Q-switched lasers are often used in applications which demand high laser intensities in nanosecond pulses, such metal cutting or pulsed holography. Nonlinear optics often takes advantage of the high peak powers of these lasers, offering applications such as 3D optical data storage and 3D microfabrication. However, Q-switched lasers can also be used for measurement purposes, such as for distance measurements (range finding) by measuring the time it takes for the pulse to get to some target and the reflected light to get back to the sender.
Q-switched lasers are used to remove tattoos. They are used to shatter tattoo pigment into particles that are cleared by the body's lymphatic system. Full removal takes an average of eight treatments, spaced at least a month apart, using different lasers for different colored inks.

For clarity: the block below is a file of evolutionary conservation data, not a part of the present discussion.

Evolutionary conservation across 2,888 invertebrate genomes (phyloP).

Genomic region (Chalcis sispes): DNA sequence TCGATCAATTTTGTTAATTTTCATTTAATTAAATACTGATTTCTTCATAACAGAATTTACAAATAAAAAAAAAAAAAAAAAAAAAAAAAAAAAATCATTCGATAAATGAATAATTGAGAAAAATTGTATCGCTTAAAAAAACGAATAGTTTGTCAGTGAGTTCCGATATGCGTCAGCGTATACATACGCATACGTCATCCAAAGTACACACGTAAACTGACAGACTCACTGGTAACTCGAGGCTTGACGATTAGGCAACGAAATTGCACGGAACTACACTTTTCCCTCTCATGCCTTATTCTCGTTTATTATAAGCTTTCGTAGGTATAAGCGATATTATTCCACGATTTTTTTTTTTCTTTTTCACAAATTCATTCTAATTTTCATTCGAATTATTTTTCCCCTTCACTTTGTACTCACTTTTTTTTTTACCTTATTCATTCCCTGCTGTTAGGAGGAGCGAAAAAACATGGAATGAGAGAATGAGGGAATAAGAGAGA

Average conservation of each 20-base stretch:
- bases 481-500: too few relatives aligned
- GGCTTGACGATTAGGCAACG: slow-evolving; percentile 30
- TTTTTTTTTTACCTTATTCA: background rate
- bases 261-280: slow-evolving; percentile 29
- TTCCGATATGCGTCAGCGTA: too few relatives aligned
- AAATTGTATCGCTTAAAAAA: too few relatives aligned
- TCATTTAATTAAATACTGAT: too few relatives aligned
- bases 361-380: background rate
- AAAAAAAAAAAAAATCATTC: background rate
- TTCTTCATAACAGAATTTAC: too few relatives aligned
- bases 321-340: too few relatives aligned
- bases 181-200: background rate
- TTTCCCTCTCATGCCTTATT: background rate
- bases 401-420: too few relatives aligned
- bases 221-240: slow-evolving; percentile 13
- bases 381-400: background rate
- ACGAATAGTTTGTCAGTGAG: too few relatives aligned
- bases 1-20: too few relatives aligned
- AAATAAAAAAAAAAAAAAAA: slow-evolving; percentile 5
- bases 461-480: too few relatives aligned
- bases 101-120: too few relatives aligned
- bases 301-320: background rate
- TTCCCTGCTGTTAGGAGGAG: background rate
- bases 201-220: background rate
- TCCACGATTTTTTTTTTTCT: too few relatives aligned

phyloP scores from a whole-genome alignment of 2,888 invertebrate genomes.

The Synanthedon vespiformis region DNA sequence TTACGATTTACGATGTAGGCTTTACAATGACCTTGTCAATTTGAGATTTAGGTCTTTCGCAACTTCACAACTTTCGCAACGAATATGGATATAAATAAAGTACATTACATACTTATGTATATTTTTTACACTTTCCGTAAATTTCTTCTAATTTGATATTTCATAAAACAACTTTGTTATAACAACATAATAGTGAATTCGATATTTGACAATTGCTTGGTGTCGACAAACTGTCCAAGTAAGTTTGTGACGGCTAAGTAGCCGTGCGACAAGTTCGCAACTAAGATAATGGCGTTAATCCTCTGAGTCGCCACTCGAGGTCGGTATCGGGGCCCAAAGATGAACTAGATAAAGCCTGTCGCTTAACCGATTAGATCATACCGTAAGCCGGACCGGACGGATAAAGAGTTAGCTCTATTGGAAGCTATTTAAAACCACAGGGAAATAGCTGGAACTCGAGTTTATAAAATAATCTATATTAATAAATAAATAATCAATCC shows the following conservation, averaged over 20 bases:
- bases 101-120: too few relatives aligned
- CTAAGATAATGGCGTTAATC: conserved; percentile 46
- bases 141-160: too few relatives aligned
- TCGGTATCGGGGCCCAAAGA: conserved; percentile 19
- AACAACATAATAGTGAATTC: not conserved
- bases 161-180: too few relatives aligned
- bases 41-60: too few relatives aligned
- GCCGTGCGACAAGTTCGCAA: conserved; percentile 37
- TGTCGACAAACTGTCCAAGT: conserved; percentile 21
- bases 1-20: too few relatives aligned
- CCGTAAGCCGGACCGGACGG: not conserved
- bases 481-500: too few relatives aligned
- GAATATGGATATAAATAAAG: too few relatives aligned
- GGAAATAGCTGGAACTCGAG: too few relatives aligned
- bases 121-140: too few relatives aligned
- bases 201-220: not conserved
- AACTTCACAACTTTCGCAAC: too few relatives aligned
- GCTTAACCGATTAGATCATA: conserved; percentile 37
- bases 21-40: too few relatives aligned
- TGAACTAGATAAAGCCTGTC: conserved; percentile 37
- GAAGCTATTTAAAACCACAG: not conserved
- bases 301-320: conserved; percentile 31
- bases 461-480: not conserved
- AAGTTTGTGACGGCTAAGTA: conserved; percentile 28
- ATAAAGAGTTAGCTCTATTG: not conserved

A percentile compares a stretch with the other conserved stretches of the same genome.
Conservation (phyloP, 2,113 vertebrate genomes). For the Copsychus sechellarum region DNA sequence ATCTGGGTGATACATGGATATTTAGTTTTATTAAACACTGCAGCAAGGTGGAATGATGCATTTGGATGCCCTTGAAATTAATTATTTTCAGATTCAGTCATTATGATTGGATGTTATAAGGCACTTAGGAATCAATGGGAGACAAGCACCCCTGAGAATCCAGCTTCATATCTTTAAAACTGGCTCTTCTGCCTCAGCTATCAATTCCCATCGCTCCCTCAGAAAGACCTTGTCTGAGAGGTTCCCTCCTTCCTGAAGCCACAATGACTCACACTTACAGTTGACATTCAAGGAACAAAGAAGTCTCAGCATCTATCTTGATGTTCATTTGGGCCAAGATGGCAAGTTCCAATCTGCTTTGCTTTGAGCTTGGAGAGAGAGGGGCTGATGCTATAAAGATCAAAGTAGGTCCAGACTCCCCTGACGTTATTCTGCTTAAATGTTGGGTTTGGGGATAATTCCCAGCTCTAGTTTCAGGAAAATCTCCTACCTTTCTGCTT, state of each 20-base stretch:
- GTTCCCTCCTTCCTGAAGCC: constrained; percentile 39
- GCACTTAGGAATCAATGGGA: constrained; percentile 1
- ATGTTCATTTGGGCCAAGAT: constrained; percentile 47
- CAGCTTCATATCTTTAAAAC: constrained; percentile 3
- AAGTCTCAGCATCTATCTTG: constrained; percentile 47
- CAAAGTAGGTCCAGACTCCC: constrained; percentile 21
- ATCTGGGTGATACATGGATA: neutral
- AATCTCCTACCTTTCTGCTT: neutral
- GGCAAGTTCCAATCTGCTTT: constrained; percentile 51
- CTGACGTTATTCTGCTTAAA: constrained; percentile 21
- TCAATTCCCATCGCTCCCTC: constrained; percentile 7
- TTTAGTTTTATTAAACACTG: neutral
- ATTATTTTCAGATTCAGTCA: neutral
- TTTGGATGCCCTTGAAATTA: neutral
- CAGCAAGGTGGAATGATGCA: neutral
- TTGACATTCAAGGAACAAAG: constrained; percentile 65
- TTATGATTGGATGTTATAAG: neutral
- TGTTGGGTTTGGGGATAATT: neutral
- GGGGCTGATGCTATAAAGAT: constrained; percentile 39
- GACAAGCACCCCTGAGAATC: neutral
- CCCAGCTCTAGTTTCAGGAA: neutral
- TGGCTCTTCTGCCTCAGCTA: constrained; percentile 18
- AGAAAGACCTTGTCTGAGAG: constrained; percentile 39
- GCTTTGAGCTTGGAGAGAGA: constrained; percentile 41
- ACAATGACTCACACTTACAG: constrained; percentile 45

- Taylor, Nick (2000). LASER: The inventor, the Nobel laureate, and the thirty-year patent war. New York: Simon & Schuster. ISBN 0-684-83515-0. p. 93.
- McClung, F.J. and Hellwarth, R.W.: "Giant optical pulsations from ruby". Journal of Applied Physics 33 3, 828-829 (1962).